Main Nav

Message from jjohns86@depaul.edu

Hello Everyone,

 

DePaul is currently evaluating how we have access rights and roles setup on desktop/laptop computers at the institution.  We currently give all employees administrator rights to their desktop computer.  Our understanding is that most institutes of higher education are offering employees of the institution administrator rights on their desktops, but we would like to validate this to satisfy some questions from some others (particularly internal audit folks).  As such, we were interested in gathering some more concrete data on this and have created a very short and simple (4 question) survey to capture this information.    We would very much appreciate your participation if you are able, and we will share the results for everyone via email (cleansing any personal information you choose to enter prior to doing so of course).  If you would rather pass this on to colleagues involved in desktop administration and support, that would also be most appreciated. 

 

Here is a link to the survey:  http://depaul.qualtrics.com/SE/?SID=SV_6lNkqctZNQ5BZaI 

 

Thank you so much for your help!

 

Regards,

 

 

Jeff Johnson

Infrastructure Support Manager,

Information Systems,

DePaul University

 

Comments

Message from alexander.s@mccd.edu

We are currently moving away from giving local admin rights to all users.  Everyone, including  system/network administrators should be operating with basic user privileges most of the time.  Client-side exploits are a major attack vector and many or most of them depend on users having admin privileges. 

 

Regards,

 

Steven Alexander Jr.

Online Education Systems Manager

Merced College

3600 M Street

Merced, CA 95348-2898

(209) 384-6191

alexander.s@mccd.edu

 

Hi, I looked at your survey and I would suggest that you add a qualifier to your third question. We allow administrative access UNLESS the desktop is used to process university sensitive information - so the answer is not yes or no, but it depends. Thanks, Joel Rosenblatt Joel Rosenblatt, Manager Network & Computer Security Columbia Information Security Office (CISO) Columbia University, 612 W 115th Street, NY, NY 10025 / 212 854 3033 http://www.columbia.edu/~joel Public PGP key http://pgp.mit.edu:11371/pks/lookup?op=get&search=0x90BD740BCC7326C3 --On Tuesday, January 31, 2012 11:12 PM +0000 "Johnson, Jeff" wrote: > Hello Everyone, > > DePaul is currently evaluating how we have access rights and roles setup on desktop/laptop computers at the institution. We currently give all employees > administrator rights to their desktop computer. Our understanding is that most institutes of higher education are offering employees of the institution > administrator rights on their desktops, but we would like to validate this to satisfy some questions from some others (particularly internal audit folks). > As such, we were interested in gathering some more concrete data on this and have created a very short and simple (4 question) survey to capture this > information. We would very much appreciate your participation if you are able, and we will share the results for everyone via email (cleansing any > personal information you choose to enter prior to doing so of course). If you would rather pass this on to colleagues involved in desktop administration and > support, that would also be most appreciated. > > Here is a link to the survey: http://depaul.qualtrics.com/SE/?SID=SV_6lNkqctZNQ5BZaI > > Thank you so much for your help! > > Regards, > > > Jeff Johnson > Infrastructure Support Manager, > Information Systems, > DePaul University > Joel Rosenblatt, Manager Network & Computer Security Columbia Information Security Office (CISO) Columbia University, 612 W 115th Street, NY, NY 10025 / 212 854 3033 http://www.columbia.edu/~joel Public PGP key http://pgp.mit.edu:11371/pks/lookup?op=get&search=0x90BD740BCC7326C3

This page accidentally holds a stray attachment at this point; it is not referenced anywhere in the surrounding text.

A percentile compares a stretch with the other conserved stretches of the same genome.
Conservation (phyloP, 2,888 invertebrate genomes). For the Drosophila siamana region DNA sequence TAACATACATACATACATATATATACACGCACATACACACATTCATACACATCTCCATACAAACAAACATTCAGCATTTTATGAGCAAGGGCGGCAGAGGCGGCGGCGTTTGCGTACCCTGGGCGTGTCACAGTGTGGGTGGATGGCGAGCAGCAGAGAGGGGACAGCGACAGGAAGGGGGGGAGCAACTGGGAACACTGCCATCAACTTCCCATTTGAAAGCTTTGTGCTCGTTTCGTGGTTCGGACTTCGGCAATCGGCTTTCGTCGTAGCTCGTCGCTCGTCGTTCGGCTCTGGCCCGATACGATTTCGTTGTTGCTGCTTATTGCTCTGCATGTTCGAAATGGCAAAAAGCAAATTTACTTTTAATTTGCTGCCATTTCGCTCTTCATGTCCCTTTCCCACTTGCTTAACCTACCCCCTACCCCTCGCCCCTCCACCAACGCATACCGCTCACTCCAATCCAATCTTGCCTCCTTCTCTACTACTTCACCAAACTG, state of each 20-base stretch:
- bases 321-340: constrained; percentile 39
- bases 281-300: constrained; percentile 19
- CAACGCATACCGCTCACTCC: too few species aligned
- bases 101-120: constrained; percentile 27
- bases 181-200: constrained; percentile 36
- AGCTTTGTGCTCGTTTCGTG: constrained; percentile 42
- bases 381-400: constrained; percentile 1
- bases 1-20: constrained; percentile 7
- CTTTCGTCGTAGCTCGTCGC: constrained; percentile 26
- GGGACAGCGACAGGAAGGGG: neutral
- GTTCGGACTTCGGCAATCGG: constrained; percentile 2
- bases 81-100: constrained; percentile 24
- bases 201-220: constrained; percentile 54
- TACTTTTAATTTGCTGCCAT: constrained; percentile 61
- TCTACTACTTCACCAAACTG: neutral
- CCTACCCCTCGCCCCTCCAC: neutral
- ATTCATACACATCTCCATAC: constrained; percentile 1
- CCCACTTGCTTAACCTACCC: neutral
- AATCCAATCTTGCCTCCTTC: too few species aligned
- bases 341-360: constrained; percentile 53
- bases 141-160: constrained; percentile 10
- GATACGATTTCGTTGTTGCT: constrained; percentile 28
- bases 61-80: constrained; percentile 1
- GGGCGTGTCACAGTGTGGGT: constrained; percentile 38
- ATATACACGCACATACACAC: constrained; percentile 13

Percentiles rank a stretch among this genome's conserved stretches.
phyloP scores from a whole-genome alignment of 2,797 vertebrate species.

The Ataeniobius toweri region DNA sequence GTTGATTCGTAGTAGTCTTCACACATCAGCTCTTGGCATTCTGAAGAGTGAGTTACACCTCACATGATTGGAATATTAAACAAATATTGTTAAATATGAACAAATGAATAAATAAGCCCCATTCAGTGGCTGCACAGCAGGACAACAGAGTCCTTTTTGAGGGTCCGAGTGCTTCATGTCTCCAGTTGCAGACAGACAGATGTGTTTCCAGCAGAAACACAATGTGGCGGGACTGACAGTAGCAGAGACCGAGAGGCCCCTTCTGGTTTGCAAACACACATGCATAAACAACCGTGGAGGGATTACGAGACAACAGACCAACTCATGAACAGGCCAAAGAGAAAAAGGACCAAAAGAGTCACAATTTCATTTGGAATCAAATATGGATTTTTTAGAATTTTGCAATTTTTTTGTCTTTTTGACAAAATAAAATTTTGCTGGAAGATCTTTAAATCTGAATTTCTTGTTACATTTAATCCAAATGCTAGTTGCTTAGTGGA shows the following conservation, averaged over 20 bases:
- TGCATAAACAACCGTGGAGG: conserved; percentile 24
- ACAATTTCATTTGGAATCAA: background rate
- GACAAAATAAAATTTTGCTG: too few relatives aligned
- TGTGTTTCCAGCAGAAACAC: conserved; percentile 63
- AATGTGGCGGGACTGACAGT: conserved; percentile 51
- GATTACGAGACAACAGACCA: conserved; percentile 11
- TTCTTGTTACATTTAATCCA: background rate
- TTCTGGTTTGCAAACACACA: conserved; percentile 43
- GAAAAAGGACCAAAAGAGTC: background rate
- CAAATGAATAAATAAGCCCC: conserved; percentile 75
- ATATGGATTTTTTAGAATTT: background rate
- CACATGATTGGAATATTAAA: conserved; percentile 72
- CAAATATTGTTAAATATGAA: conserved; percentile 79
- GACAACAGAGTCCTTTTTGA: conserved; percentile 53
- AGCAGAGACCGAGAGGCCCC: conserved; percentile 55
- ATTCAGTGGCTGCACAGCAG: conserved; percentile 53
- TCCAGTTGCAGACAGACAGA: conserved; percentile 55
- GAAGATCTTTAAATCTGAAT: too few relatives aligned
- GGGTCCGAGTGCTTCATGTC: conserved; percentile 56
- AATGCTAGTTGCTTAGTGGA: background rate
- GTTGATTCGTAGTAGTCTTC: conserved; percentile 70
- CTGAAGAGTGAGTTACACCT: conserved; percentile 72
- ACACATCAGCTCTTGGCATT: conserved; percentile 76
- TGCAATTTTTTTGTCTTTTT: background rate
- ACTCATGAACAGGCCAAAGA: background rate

Same here. I have admin access, but I had to request it. We have moved away from it because of the risks. So some users have it and some don't. So I answered the third question yes, but I'm not sure that was the information you really wanted. Carolann G Lazarus, CISA IT Auditor lazarus@buffalo.edu 716-829-6947
We also could not use the standard survey form -- we've removed administrative access from all computer users/owners (Windows and MacOS) in the HIPAA-covered components as well as other areas with highly confidential data. Morrow
We're yet another special case that doesn't fit your questions: